Fake followers and social media go hand in hand.
And, as digital marketers, we are aware of quite a few people that are interested in adding a few likes and followers to their social profiles.
But, with the changing state of social media, for example limits on reached profiles on Facebook and LinkedIn, people following a page or a profile has become largely irrelevant.
Therefore, individuals and businesses have started to adapt their fake following into an advanced form.
Fake following has turned into fake engagement, especially on LinkedIn.
Fake Engagement on LinkedIn
Sue Parker of Smart Company recently wrote an article pointing at the problem of fake following and engagement on LinkedIn.
She puts the people looking for fake followers and engagement on LinkedIn into two categories. Arrogant and naive.
In both cases, individuals are trying to showcase influence beyond their professional reality. They both believe that showcasing a large network is equivalent to the demonstration of value.
And, the sad part is, such faking works, at least to a limited degree.
When Fake Engagement Works
In a nutshell, fake engagement only works with people that are not digging deep enough.
For a business like us, where the actual mode of showing value is on the basis of results, internal and external, the number of likes or comments I get on LinkedIn is irrelevant. Even the clients that I share a close connection with in real life are not going to come and engage on my posts because they have better things to do in life.
In most part, I share on LinkedIn for the 40 potential clients a month that check my profile to confirm my credentials. Most of these people have businesses generating considerable revenue because our services are not cheap by any stretch of imagination. And, what more, most of them know me directly or indirectly, based on a previous contact made by our executive team.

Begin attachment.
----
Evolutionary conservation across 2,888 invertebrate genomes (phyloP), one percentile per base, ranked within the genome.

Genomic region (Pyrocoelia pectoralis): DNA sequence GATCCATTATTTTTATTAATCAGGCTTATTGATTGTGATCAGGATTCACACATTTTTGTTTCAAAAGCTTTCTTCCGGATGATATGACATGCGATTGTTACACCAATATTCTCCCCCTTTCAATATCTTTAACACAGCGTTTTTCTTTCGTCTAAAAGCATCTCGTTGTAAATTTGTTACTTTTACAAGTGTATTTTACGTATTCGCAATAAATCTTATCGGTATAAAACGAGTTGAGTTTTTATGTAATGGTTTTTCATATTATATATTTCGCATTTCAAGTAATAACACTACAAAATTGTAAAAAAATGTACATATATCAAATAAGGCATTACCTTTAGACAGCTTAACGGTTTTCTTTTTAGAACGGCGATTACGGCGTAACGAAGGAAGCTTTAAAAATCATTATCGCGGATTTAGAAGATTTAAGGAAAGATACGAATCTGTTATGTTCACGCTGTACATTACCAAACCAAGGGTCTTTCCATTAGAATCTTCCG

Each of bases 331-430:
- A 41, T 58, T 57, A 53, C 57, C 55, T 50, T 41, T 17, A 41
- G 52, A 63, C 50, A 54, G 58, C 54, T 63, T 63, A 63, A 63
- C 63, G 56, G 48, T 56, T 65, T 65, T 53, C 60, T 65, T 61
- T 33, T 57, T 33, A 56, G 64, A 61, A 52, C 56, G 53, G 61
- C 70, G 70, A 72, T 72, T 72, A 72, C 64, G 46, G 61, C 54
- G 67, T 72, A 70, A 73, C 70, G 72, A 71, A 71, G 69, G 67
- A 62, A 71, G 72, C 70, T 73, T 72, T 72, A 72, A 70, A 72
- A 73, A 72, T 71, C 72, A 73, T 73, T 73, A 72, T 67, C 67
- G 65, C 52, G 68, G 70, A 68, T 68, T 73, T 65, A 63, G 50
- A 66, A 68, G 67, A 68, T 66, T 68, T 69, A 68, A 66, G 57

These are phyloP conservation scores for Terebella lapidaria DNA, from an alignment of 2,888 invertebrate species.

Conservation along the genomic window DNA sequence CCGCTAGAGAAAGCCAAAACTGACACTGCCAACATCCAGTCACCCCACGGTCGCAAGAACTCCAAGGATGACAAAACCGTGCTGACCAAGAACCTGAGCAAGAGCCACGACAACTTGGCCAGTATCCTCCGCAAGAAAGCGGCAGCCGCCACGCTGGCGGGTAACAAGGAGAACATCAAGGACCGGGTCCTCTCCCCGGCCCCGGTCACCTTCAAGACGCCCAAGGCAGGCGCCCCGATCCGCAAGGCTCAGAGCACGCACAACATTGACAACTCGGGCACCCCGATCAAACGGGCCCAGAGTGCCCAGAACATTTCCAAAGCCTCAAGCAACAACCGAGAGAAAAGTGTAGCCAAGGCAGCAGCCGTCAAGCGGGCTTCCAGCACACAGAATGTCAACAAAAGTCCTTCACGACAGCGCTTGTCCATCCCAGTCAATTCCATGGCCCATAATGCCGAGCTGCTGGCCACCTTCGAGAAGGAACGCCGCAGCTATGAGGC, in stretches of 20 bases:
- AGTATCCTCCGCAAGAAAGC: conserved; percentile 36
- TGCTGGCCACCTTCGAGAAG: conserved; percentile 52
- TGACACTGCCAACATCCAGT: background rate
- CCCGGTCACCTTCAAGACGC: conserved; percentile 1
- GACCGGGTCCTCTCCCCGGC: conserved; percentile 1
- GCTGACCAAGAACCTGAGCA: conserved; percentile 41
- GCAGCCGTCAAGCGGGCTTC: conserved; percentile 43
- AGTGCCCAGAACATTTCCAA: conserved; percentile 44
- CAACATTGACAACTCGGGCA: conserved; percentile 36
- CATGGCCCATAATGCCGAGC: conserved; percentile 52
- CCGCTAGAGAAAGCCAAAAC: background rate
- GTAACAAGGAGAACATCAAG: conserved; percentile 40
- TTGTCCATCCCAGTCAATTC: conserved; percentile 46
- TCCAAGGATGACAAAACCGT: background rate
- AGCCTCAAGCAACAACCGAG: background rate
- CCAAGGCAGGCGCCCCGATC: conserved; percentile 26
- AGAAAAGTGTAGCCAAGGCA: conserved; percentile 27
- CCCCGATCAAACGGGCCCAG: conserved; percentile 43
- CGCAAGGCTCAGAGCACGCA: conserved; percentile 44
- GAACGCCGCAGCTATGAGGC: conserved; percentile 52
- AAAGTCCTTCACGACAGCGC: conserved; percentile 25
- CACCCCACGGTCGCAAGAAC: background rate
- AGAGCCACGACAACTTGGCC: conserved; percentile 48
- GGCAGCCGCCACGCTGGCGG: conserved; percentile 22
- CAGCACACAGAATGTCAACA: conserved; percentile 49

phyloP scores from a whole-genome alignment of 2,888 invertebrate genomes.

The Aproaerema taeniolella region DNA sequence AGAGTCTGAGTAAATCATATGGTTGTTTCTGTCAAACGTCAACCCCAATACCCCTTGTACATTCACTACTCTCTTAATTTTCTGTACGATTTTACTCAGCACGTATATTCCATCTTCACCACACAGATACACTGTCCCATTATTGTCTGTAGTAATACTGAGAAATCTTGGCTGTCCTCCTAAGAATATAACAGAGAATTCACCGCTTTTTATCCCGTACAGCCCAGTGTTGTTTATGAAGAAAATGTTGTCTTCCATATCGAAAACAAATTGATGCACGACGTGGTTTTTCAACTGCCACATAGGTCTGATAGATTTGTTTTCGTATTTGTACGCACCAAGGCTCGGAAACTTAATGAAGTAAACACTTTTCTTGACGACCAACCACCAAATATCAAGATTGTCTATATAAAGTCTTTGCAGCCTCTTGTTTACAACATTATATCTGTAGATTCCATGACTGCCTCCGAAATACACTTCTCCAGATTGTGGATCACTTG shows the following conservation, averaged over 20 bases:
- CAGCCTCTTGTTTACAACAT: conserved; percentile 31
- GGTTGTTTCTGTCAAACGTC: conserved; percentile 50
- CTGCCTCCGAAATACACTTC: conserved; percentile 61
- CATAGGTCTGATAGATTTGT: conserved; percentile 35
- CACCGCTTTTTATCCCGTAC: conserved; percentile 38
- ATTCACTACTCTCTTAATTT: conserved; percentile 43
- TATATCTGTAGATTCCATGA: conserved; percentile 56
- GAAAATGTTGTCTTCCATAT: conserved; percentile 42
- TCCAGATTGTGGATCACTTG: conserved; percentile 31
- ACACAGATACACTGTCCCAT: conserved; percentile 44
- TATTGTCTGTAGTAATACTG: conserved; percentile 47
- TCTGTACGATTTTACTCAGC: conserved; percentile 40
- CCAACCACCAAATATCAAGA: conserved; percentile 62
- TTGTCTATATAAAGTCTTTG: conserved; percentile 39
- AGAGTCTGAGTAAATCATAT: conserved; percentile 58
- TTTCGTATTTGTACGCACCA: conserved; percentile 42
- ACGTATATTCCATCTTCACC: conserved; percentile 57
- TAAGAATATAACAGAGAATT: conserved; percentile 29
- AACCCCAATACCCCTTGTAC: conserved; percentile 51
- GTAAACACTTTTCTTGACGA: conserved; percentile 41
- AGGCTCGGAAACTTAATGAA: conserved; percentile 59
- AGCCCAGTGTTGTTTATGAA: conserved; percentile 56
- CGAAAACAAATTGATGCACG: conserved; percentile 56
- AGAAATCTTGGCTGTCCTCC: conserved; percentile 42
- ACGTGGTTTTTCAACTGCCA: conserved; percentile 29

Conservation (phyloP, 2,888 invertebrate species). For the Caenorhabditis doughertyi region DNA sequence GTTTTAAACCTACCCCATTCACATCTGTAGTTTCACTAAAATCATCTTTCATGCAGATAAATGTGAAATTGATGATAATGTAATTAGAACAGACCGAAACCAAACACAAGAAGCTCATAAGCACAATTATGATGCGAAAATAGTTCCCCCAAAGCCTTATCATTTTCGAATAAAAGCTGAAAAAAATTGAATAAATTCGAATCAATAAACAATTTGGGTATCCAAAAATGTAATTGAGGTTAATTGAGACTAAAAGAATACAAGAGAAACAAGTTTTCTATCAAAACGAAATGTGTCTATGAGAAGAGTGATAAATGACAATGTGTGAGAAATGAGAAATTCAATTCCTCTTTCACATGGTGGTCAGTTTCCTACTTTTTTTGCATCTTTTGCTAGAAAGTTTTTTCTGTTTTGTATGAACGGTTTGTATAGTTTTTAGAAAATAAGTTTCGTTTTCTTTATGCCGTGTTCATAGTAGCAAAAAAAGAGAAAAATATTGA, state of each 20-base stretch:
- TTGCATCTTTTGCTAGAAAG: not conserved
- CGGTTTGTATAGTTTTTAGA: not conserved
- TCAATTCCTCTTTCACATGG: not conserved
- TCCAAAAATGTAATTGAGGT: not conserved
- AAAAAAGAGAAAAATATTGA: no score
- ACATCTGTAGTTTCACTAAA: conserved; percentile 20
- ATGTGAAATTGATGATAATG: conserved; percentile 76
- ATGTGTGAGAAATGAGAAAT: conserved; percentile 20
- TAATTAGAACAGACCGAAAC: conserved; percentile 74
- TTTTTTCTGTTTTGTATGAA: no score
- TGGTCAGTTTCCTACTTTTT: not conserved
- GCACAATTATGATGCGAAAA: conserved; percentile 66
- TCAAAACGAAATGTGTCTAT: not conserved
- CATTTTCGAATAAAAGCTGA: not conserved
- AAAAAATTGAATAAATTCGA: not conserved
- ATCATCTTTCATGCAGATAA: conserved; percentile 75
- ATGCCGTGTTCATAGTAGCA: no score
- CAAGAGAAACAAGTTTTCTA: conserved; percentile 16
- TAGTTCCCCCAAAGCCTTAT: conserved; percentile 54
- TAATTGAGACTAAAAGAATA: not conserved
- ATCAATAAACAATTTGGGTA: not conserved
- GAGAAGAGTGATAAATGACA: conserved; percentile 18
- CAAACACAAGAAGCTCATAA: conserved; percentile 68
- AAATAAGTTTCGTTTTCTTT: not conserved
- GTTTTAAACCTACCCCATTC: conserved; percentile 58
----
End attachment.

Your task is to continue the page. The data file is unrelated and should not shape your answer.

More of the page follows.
As a result, I can only recall a couple of posts where my post engagement crossed the double figures.
You may question the excitement factor. But, writing about business strategy or customer psychology is not for the masses. It only caters to a limited population that has the time and the stomach to digest such stuff.
And, there is an added angle to this understanding – the algorithms.
Social Media Algorithms
Recently, we received some help from Facebook for our ads.
Our engagement rates on Facebook ads is over 2%, which caught the attention of their marketing team in Ireland. (2% may not sound that high but in most cases, the rate is under 0.5%).
Usually, we run two kinds of ads. One to grow the following and second to demonstrate value. (No out and out sales ads).
We were told by the Facebook team that the kind of people that see such ads are drastically different.
In a nutshell, Facebook and other social media networks have figured out the behaviour of specific people for specific cases. For example, social media networks know who is more likely to like a post. This means that when a post with the intention of getting likes is put out, the post is only shown to people that are more likely to like a post. And, these people are not necessarily your target audience. (They are certainly not our target audience).
Especially in B2B cases, including us, people representing businesses are not sitting around liking and commenting on other people’s posts.
Taking the example further, social media networks have also sorted out the kind of people more likely to read your posts. (Yes, likes and comments are not as necessary as you may think).
And, I have personal experience here.
Everytime I share a post, the biggest groups reached are project and program managers in the auto industry in Spain and Germany, and executives in London and Leicester. In both cases, this is related to my previous professional experience, as well as the locations I have lived in.
And, these people are smart enough to see value and measure the sense behind a post. They are able to spot what engagement is real and what is fake. I do not need to go out of my way and pay for a 1,000 likes and a few comments to get things started. (Local idiots join the party at that point).